The school must maintain a page on the school website to keep military families informed about program happenings. To build goodwill toward military families throughout the student body, the school must hold military recognition events.

The school must also set aside space for incoming students from military families. And they must train school staff about meeting military families’ needs.

In Florida, schools apply to the state Department of Education to receive the Purple Star designation.

DeSantis, a U.S. Navy veteran and a father of three, said he understands the difficulty military families face as they move frequently, causing children to have to change schools.

“When you’re talking about school children making that change, that can be very challenging,” DeSantis said. “We wanted to make sure in Florida we’re doing all that we can to head off those challenges” for military families.

Florida Education Commissioner Manny Díaz said that “it sends the message that our bases here in Florida are supported completely by the education system here.

“To make sure our students and our military families are taken care of and that our members of the military can serve without worrying about where their students are going to school,” he said.

Along with the social and emotional difficulties military children endure when moving from one home to another, they often face gaps and overlaps in curriculum, differing graduation requirements, disruptions in course placement, stress from parent deployments, and more.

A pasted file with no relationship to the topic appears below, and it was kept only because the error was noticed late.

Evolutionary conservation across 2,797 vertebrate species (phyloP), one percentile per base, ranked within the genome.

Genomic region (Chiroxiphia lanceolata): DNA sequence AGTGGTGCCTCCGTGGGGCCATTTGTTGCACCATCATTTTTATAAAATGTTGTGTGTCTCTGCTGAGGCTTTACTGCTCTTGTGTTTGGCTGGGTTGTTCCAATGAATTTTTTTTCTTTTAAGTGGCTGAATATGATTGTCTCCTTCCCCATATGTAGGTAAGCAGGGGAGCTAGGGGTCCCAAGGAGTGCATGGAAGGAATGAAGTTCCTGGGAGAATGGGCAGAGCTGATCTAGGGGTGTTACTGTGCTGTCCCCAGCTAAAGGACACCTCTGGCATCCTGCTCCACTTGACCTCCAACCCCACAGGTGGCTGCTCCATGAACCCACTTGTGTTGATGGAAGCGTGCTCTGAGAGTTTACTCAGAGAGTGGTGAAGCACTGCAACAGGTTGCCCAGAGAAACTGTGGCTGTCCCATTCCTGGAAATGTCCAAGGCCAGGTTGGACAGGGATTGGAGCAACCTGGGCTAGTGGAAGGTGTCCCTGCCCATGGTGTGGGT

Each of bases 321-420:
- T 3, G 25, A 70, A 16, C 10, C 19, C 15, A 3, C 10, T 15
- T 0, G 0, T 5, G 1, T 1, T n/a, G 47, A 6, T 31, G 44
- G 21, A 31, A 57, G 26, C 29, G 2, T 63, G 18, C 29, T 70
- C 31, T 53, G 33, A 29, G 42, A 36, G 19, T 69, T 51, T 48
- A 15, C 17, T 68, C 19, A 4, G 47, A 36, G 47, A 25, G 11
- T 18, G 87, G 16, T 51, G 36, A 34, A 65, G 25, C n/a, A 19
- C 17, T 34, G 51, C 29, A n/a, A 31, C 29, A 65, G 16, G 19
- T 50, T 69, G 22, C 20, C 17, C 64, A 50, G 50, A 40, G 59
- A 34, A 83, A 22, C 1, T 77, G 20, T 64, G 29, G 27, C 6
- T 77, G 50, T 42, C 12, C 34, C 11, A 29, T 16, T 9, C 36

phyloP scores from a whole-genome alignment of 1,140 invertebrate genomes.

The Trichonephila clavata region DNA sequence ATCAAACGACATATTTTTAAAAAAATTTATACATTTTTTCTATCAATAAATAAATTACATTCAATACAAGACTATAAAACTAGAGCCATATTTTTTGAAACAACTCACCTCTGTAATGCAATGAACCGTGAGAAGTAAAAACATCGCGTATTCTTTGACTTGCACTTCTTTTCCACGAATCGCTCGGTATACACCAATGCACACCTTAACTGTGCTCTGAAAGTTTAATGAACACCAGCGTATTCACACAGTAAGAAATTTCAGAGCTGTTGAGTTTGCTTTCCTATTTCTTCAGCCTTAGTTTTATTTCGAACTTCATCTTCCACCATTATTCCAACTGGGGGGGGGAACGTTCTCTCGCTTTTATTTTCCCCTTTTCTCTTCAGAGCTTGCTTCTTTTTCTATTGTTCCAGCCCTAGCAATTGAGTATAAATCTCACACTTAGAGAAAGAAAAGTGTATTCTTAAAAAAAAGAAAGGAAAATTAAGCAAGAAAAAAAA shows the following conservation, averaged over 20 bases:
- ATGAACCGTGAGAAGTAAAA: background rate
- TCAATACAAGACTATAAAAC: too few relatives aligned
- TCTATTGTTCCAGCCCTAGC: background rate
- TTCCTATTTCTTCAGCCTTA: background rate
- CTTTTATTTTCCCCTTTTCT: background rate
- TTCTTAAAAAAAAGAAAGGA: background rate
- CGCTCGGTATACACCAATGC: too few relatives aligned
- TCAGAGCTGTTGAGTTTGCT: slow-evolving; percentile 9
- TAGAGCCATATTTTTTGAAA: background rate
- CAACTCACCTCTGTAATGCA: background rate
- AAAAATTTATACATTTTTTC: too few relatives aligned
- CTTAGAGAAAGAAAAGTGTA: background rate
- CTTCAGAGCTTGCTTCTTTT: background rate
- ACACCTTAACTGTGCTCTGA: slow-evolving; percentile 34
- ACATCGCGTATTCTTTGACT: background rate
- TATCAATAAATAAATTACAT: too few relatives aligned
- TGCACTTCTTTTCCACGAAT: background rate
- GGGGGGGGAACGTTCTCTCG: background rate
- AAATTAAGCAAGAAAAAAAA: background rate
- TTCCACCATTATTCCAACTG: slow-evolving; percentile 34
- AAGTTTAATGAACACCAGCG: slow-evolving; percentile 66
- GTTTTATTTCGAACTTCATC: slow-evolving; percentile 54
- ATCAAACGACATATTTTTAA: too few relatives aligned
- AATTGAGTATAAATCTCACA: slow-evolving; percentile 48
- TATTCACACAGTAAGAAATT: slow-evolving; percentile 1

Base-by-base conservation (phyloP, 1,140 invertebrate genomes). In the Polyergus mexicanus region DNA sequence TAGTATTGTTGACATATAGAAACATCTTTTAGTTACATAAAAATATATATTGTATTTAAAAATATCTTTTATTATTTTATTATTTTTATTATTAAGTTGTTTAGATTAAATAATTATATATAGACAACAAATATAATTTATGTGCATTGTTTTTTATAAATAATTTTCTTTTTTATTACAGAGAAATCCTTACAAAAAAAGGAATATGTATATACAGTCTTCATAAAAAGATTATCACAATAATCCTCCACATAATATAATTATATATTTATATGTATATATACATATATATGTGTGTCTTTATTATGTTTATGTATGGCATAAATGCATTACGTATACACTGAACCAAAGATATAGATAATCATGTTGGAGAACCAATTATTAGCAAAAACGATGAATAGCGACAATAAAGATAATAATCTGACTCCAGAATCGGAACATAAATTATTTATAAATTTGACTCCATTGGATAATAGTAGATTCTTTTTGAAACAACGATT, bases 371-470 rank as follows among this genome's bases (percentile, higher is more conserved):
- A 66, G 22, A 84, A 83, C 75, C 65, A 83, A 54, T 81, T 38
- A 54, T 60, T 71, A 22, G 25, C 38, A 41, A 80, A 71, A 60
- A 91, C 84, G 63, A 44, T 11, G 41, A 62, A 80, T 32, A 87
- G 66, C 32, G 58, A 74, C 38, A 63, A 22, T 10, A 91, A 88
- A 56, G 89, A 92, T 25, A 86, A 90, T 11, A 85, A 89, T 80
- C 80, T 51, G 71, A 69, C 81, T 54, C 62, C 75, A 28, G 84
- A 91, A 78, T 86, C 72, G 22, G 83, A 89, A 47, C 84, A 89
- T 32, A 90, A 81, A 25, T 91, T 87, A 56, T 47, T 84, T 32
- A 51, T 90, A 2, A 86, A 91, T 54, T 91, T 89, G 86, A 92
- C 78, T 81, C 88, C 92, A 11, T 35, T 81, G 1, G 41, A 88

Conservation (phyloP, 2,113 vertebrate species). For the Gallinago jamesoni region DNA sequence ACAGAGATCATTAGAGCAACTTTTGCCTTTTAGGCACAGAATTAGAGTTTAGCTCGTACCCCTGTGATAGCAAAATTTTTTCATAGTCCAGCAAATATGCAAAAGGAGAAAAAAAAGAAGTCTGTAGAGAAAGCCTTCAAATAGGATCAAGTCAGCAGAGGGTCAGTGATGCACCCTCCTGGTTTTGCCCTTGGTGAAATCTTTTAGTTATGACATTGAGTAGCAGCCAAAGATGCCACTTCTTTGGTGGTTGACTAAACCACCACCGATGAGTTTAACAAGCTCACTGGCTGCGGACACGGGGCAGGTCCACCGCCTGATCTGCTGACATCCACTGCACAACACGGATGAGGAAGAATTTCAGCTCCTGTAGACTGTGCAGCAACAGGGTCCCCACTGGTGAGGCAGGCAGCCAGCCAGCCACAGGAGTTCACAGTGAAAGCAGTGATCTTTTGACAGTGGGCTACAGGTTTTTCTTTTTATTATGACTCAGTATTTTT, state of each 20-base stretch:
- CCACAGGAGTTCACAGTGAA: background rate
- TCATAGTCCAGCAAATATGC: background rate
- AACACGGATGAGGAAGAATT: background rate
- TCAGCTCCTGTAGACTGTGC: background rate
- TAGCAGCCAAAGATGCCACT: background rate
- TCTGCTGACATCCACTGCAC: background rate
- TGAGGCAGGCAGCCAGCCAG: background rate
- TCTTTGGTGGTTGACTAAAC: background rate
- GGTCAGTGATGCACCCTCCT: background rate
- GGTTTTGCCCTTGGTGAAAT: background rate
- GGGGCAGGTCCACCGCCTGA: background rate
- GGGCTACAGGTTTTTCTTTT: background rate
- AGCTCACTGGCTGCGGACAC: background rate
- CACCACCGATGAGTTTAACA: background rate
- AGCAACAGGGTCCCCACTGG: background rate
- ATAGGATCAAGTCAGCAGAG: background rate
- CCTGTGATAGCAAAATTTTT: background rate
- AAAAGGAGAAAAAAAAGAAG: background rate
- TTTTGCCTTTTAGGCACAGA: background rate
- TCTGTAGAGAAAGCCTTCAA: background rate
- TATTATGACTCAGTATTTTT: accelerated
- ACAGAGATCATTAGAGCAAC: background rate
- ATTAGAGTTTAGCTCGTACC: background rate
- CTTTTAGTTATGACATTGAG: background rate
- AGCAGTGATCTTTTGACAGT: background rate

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Children of U.S. Army Sgt. La David Johnson, who was killed in an ambush in Niger, hold folded American flags given to them during his burial service on Oct. 21, 2017, in Hollywood, Fla. (Gaston De Cardenas/Getty Images)

Navy veteran Pete LuPiba understood that and wanted to find a way to help. After being named to represent Ohio on the Military Interstate Children’s Compact Commission, he knew he wanted to help military families.

In 2016, LuPiba asked community leaders and others to discuss and devise ways that a school could help military families make the transition from one place to another.

Out of those conversations, the idea for Purple Star Schools was born.

He envisioned “military-friendly” schools with staffers trained to make military students feel welcome. He imagined connecting those students with children from other military families, where they might forge instant connections. He thought about how to make a path for consistency in their schooling.

“We started with a small team,” LuPiba wrote on the commission website. “We asked ourselves what a military family looks like, then added invested community members like educators and veterans.

“We sent out surveys, gathered data and feedback, and eventually established what a school should have to support military-connected students. The program can be adapted to fit any state, district or individual school.”

The group found that schools located near military installations register a large number of new military-connected students, not just at the beginning of the school year, but year-round. They needed strategies for supporting those transitioning students.

Now, military parents can look for Purple Star-designated schools and know a program is in place to help their children, LuPiba wrote.

Jannis Falkenstern is an Epoch Times reporter who covers the state of Florida.